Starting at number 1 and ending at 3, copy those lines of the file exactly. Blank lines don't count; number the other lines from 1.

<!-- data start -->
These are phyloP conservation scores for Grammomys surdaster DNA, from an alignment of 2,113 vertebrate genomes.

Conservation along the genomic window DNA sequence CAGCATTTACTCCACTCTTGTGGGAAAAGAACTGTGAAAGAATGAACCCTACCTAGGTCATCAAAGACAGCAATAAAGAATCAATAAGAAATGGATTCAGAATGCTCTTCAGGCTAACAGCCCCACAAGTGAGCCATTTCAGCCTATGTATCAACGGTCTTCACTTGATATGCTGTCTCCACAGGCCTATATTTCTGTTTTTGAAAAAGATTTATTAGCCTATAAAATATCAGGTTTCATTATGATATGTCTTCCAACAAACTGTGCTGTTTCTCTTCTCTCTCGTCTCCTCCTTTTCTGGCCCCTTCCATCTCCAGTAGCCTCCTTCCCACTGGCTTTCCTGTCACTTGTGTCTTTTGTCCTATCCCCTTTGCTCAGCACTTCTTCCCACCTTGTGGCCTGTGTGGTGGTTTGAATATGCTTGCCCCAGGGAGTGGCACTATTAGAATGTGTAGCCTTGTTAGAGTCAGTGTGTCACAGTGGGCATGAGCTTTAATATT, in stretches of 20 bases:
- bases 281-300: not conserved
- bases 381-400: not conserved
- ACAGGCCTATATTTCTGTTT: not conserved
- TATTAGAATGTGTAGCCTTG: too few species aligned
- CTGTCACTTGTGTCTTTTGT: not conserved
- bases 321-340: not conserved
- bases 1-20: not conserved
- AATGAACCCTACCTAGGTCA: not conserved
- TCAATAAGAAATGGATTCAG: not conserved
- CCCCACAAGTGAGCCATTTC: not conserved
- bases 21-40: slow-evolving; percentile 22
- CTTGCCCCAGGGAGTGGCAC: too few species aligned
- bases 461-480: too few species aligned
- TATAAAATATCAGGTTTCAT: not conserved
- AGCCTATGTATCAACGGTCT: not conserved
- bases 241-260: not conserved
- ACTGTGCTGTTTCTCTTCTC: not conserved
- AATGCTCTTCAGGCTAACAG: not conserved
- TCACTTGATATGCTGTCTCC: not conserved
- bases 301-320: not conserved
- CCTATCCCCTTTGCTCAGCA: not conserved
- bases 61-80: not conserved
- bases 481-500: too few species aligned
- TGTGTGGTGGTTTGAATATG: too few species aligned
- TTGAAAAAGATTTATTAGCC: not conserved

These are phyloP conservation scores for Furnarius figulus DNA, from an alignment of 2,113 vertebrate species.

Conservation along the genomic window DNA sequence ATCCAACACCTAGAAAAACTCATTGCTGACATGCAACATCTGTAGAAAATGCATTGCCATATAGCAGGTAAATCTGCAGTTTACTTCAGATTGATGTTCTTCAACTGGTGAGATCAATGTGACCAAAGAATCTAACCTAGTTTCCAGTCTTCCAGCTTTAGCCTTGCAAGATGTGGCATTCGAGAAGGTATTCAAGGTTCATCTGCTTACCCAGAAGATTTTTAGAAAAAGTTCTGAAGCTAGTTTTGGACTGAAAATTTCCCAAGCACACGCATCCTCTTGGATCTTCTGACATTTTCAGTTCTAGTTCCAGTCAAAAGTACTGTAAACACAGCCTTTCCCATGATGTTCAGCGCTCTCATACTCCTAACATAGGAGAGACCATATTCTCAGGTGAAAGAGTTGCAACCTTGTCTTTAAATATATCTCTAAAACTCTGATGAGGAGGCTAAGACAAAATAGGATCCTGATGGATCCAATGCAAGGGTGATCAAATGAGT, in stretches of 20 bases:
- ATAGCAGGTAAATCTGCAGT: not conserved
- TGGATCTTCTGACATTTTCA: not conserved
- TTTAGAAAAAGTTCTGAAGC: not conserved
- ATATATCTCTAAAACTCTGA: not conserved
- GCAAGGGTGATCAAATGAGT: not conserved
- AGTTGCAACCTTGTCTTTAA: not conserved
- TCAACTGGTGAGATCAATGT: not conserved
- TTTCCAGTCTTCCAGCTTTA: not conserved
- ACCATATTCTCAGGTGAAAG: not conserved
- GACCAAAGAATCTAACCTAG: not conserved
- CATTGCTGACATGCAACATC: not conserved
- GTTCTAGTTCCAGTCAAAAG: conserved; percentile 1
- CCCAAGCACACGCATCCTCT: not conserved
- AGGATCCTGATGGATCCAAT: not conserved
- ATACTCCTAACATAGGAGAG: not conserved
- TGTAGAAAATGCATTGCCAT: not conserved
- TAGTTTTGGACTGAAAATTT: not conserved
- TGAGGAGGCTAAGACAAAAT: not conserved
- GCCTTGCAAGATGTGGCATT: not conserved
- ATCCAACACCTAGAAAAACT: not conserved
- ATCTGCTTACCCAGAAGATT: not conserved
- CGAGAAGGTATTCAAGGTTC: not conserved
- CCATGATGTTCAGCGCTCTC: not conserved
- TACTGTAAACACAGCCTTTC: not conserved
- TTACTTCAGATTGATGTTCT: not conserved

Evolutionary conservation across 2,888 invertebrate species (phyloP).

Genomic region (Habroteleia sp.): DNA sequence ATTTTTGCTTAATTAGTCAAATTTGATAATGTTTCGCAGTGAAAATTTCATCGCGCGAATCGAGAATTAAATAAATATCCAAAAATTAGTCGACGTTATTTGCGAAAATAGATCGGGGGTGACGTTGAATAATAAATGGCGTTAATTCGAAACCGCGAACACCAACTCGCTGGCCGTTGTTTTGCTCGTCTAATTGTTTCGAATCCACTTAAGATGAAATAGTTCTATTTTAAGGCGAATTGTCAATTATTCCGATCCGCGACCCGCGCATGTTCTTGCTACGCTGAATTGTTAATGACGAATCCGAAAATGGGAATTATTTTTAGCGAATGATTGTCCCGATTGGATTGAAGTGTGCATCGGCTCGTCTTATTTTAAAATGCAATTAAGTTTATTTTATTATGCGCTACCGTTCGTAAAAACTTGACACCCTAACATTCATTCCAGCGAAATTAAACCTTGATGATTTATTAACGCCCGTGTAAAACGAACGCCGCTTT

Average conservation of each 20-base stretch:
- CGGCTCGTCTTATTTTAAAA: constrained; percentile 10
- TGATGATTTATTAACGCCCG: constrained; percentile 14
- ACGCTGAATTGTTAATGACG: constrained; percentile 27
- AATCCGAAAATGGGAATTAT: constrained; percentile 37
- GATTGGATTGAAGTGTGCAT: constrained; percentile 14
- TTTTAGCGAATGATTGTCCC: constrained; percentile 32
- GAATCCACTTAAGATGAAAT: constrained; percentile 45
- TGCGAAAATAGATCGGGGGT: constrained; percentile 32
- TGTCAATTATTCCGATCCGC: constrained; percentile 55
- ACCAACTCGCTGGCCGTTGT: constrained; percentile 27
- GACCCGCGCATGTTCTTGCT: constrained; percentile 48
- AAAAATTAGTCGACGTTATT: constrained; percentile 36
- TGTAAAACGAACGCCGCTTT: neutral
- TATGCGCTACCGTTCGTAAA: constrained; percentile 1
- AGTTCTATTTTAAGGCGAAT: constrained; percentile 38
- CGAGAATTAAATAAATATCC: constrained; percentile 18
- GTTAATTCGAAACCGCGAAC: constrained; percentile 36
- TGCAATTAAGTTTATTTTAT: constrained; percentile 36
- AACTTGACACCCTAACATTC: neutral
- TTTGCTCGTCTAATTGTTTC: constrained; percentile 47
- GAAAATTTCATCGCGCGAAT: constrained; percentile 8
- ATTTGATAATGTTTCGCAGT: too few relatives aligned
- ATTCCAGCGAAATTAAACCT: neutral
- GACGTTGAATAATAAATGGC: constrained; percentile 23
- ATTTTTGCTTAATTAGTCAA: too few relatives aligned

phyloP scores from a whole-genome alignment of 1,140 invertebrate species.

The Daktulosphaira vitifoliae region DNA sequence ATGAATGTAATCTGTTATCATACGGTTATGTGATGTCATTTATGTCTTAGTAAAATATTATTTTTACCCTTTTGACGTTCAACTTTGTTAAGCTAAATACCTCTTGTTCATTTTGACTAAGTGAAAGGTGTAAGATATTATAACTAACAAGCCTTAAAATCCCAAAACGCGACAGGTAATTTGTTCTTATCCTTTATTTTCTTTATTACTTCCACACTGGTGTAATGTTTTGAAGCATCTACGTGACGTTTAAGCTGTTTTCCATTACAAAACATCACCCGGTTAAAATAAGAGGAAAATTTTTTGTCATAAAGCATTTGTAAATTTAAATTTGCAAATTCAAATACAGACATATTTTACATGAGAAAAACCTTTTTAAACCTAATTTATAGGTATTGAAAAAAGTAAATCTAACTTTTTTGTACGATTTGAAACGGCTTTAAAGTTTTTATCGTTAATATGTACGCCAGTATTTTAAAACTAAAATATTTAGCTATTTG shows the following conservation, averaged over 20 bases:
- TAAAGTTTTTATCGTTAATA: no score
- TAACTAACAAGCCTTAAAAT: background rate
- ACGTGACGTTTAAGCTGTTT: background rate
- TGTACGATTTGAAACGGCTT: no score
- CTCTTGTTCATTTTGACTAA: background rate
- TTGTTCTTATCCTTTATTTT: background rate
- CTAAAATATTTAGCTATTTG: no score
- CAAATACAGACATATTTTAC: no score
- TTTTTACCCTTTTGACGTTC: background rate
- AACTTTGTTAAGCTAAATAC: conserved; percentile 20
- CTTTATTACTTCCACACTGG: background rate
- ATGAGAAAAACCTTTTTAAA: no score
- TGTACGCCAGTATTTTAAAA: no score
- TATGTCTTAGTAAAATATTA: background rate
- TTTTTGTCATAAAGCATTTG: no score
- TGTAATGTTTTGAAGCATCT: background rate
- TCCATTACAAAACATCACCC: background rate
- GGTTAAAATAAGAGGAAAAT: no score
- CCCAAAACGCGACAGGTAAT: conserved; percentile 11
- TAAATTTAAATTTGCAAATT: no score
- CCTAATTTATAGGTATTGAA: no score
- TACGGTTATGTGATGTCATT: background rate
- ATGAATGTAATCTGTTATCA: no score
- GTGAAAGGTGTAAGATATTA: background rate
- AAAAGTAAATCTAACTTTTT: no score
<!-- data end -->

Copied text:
These are phyloP conservation scores for Grammomys surdaster DNA, from an alignment of 2,113 vertebrate genomes.

Conservation along the genomic window DNA sequence CAGCATTTACTCCACTCTTGTGGGAAAAGAACTGTGAAAGAATGAACCCTACCTAGGTCATCAAAGACAGCAATAAAGAATCAATAAGAAATGGATTCAGAATGCTCTTCAGGCTAACAGCCCCACAAGTGAGCCATTTCAGCCTATGTATCAACGGTCTTCACTTGATATGCTGTCTCCACAGGCCTATATTTCTGTTTTTGAAAAAGATTTATTAGCCTATAAAATATCAGGTTTCATTATGATATGTCTTCCAACAAACTGTGCTGTTTCTCTTCTCTCTCGTCTCCTCCTTTTCTGGCCCCTTCCATCTCCAGTAGCCTCCTTCCCACTGGCTTTCCTGTCACTTGTGTCTTTTGTCCTATCCCCTTTGCTCAGCACTTCTTCCCACCTTGTGGCCTGTGTGGTGGTTTGAATATGCTTGCCCCAGGGAGTGGCACTATTAGAATGTGTAGCCTTGTTAGAGTCAGTGTGTCACAGTGGGCATGAGCTTTAATATT, in stretches of 20 bases:
- bases 281-300: not conserved